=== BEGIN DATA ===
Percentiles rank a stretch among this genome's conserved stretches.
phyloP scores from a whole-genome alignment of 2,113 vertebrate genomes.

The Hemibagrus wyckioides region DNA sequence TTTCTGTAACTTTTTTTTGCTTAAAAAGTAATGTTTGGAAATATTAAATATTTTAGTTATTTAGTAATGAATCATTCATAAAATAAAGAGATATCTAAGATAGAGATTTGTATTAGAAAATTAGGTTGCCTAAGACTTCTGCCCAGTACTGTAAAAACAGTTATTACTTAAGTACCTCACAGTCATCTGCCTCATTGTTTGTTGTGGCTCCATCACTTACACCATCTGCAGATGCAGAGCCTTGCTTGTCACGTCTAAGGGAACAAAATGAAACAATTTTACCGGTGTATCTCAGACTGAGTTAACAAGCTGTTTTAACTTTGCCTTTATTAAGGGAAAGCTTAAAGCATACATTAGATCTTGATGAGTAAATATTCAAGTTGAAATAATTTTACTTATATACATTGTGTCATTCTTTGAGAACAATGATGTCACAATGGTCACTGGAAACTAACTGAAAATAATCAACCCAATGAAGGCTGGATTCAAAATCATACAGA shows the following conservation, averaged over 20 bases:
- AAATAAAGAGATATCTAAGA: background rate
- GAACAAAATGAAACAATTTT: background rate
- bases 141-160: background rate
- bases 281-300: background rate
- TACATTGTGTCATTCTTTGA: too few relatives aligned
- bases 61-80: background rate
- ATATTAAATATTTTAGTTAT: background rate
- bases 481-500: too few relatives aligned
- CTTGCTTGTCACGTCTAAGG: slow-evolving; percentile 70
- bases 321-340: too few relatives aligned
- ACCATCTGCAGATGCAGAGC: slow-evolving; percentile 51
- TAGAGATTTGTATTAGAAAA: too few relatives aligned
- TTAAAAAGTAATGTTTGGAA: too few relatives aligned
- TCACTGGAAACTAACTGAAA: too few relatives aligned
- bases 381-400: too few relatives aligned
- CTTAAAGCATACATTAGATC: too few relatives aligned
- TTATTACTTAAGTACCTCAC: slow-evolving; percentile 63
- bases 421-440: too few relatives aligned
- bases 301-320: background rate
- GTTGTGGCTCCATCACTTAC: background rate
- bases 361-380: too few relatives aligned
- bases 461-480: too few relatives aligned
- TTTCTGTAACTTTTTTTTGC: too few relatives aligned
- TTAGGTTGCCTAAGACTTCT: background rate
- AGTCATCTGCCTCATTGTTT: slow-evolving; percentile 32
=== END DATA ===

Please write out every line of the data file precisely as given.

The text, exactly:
Percentiles rank a stretch among this genome's conserved stretches.
phyloP scores from a whole-genome alignment of 2,113 vertebrate genomes.

The Hemibagrus wyckioides region DNA sequence TTTCTGTAACTTTTTTTTGCTTAAAAAGTAATGTTTGGAAATATTAAATATTTTAGTTATTTAGTAATGAATCATTCATAAAATAAAGAGATATCTAAGATAGAGATTTGTATTAGAAAATTAGGTTGCCTAAGACTTCTGCCCAGTACTGTAAAAACAGTTATTACTTAAGTACCTCACAGTCATCTGCCTCATTGTTTGTTGTGGCTCCATCACTTACACCATCTGCAGATGCAGAGCCTTGCTTGTCACGTCTAAGGGAACAAAATGAAACAATTTTACCGGTGTATCTCAGACTGAGTTAACAAGCTGTTTTAACTTTGCCTTTATTAAGGGAAAGCTTAAAGCATACATTAGATCTTGATGAGTAAATATTCAAGTTGAAATAATTTTACTTATATACATTGTGTCATTCTTTGAGAACAATGATGTCACAATGGTCACTGGAAACTAACTGAAAATAATCAACCCAATGAAGGCTGGATTCAAAATCATACAGA shows the following conservation, averaged over 20 bases:
- AAATAAAGAGATATCTAAGA: background rate
- GAACAAAATGAAACAATTTT: background rate
- bases 141-160: background rate
- bases 281-300: background rate
- TACATTGTGTCATTCTTTGA: too few relatives aligned
- bases 61-80: background rate
- ATATTAAATATTTTAGTTAT: background rate
- bases 481-500: too few relatives aligned
- CTTGCTTGTCACGTCTAAGG: slow-evolving; percentile 70
- bases 321-340: too few relatives aligned
- ACCATCTGCAGATGCAGAGC: slow-evolving; percentile 51
- TAGAGATTTGTATTAGAAAA: too few relatives aligned
- TTAAAAAGTAATGTTTGGAA: too few relatives aligned
- TCACTGGAAACTAACTGAAA: too few relatives aligned
- bases 381-400: too few relatives aligned
- CTTAAAGCATACATTAGATC: too few relatives aligned
- TTATTACTTAAGTACCTCAC: slow-evolving; percentile 63
- bases 421-440: too few relatives aligned
- bases 301-320: background rate
- GTTGTGGCTCCATCACTTAC: background rate
- bases 361-380: too few relatives aligned
- bases 461-480: too few relatives aligned
- TTTCTGTAACTTTTTTTTGC: too few relatives aligned
- TTAGGTTGCCTAAGACTTCT: background rate
- AGTCATCTGCCTCATTGTTT: slow-evolving; percentile 32